The Chevelle story started in 1964, with Chevrolet, part of General Motors, using their A body platform to produce a mid-sized car to compete with the Ford Fairline.
The car went through three generations of design from 1964 to 1977, with various different engine and transmission choices, but it is usually the 1970s Chevelle SS 454 model, which is aptly named, ‘the king of the road’ which grabs everybody’s attention.
The 1970s Chevelle SS 396 had the power, but was no longer the fastest kid on the block. Swing classic muscle car thinking, a bigger and more powerful version was produced for 1970 in the 454 model.
The 454 had 4.250 x 4.00 inch bore with LS5 and LS6 versions. The LS6 versions capable of a 0 to 60 time of 5.4 seconds and a quarter-mile of 13.81 seconds at 103.8 mph.
Base 454 V8 – LS5, 454 cid, 360Hp, LS6 454 cid/450hp.
Transmission options were one of three 4 speed types.
3,773 SS models were built in 1970, with the rarest being the convertible with the 454 LS6 engine option.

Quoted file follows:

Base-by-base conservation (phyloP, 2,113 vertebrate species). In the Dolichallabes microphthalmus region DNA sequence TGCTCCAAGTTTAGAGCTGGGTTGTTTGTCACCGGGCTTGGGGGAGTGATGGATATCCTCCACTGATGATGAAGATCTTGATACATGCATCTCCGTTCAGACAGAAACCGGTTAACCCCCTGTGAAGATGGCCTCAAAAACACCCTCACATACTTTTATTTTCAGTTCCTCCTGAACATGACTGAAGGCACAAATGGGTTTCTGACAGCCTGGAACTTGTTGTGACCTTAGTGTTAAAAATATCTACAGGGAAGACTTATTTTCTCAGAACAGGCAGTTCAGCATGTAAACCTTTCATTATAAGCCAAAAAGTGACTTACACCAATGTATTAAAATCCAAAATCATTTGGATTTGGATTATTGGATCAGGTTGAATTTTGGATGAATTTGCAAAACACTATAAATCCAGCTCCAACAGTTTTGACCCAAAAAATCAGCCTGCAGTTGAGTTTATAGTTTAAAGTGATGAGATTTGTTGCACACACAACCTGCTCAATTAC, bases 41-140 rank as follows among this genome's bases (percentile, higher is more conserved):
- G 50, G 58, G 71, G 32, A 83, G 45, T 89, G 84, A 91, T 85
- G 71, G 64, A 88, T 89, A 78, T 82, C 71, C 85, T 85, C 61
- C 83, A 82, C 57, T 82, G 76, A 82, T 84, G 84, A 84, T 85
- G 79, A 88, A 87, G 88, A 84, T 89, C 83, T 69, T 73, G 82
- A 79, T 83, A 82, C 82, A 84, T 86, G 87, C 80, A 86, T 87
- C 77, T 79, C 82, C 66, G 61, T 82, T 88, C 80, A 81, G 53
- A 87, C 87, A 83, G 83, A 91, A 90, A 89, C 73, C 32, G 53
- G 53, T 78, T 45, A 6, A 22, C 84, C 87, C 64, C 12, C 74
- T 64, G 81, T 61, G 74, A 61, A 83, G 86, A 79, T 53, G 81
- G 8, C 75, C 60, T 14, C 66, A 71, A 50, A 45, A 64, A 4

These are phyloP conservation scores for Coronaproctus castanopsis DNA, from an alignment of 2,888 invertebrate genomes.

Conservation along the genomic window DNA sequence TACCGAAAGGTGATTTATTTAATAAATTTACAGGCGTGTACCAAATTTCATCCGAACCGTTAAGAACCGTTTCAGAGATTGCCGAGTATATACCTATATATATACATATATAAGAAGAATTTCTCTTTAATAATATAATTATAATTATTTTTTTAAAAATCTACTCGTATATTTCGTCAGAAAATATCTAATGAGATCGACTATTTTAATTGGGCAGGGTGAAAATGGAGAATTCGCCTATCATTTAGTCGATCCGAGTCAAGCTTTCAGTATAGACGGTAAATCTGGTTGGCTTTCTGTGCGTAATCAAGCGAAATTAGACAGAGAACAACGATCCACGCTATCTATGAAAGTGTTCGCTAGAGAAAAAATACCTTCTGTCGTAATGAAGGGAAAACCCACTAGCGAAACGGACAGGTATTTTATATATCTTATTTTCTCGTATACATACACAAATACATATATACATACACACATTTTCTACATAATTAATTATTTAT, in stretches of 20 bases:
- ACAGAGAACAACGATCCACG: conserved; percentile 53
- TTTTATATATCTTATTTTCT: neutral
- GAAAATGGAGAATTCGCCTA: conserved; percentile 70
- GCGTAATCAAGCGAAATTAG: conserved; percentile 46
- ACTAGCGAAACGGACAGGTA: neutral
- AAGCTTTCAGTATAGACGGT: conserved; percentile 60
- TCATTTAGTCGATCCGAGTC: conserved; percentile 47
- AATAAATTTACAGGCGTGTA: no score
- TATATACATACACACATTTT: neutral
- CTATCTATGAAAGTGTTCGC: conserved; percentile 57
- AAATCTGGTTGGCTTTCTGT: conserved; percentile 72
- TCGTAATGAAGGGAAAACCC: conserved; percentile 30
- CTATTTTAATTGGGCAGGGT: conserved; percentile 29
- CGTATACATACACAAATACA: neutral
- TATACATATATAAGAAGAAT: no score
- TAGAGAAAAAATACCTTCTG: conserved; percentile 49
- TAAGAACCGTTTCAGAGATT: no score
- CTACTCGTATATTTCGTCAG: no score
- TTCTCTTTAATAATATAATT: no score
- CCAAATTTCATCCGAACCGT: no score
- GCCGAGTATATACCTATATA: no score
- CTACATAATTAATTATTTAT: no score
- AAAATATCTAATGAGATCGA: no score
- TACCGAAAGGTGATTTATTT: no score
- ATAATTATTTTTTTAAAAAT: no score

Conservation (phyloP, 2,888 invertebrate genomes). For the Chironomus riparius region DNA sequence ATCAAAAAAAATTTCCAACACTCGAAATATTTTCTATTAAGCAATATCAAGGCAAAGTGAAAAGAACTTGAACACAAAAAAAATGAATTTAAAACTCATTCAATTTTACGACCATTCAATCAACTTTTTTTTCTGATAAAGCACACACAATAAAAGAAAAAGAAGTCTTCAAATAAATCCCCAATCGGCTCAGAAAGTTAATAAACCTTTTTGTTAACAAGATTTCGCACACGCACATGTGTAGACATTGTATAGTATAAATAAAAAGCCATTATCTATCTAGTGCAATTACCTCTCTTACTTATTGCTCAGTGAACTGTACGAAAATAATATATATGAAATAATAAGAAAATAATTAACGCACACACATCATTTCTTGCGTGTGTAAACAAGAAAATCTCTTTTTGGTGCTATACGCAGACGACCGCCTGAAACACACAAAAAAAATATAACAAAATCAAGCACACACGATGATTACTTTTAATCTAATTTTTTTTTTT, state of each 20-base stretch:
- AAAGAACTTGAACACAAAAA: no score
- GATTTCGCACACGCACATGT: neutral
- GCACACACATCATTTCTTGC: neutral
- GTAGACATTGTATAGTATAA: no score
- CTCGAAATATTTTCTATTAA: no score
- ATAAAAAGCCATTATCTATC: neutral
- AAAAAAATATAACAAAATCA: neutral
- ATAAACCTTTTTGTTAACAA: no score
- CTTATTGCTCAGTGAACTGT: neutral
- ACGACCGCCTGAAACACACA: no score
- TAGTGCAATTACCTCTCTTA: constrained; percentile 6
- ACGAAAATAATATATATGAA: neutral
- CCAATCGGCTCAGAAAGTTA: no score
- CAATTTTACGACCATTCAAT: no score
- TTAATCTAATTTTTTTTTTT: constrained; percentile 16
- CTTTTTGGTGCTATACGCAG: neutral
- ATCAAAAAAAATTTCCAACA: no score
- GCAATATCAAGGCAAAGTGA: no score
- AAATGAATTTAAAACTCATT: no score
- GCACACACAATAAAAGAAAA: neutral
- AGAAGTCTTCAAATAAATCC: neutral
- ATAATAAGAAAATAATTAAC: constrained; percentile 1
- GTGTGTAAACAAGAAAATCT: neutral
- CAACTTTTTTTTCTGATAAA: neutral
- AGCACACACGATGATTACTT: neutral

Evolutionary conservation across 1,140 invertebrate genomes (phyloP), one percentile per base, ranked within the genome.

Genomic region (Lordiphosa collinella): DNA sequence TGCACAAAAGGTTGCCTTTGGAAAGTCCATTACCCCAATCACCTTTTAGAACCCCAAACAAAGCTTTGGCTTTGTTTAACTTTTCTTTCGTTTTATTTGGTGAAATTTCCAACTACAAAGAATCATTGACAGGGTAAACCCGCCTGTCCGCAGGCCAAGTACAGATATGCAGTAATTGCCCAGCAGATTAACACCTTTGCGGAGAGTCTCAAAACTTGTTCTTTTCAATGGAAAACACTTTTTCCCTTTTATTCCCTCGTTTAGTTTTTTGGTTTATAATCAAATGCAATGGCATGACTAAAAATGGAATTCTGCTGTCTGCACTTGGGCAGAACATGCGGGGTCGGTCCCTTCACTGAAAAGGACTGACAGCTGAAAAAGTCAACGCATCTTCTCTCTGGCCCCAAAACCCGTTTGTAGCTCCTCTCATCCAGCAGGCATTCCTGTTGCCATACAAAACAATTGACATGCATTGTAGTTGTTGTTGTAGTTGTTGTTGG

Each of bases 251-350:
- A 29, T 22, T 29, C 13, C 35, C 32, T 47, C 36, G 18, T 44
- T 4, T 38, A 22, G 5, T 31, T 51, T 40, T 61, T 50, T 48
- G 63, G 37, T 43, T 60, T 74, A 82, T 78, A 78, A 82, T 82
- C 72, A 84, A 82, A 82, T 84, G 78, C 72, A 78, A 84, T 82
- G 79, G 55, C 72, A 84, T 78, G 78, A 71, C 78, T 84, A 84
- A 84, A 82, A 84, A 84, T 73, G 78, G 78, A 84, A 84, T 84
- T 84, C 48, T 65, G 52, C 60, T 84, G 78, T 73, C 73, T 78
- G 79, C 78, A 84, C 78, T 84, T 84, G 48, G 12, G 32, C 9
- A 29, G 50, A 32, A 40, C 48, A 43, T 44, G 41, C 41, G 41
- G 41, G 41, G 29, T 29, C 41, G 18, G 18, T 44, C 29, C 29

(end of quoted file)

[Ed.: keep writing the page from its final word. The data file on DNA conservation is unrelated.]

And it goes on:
Of special note was the Yenko Chevelles, who developed his own optioned cars, one being to fit his Chevelles with a Chevrolet L72 427/425 hp cid V8 engine, amongst other options. These ‘Copo’ editions can reach anything up to a few million dollars at auction.
But what makes the 1970s Chevelle so special is the place it holds at the pinnacle of the Golden muscle car era.
When the term ‘there is no replacement for displacement’ was truly King, the 1970 Chevelle encompassed all the elements of this unique way of thinking.
But as gas prices rose and the oil crisis took hold, large gas guzzling engines were viewed as bad. The cars from then on thus become very neutered, which I think had a knock-on effect to all other areas of the muscle car era.
The Chevelle came out in various different forms, such as the El Camino and Malibu models, but the 1970 454 model still evokes the same feelings of horsepower and pride as the best of the muscle car era.
So the big question, why not a 2016 Chevrolet Chevelle?
Look at the popularity of the Dodge Charger and Challenger hellcat for example. If they didn’t currently exist, would we think those two models of cars will be as popular as Challengers or Chargers of the past? On paper most people would say no, but the reality is they have flown out of the dealerships, where Dodge cannot keep up with demand.
So Chevrolet, what are you waiting for?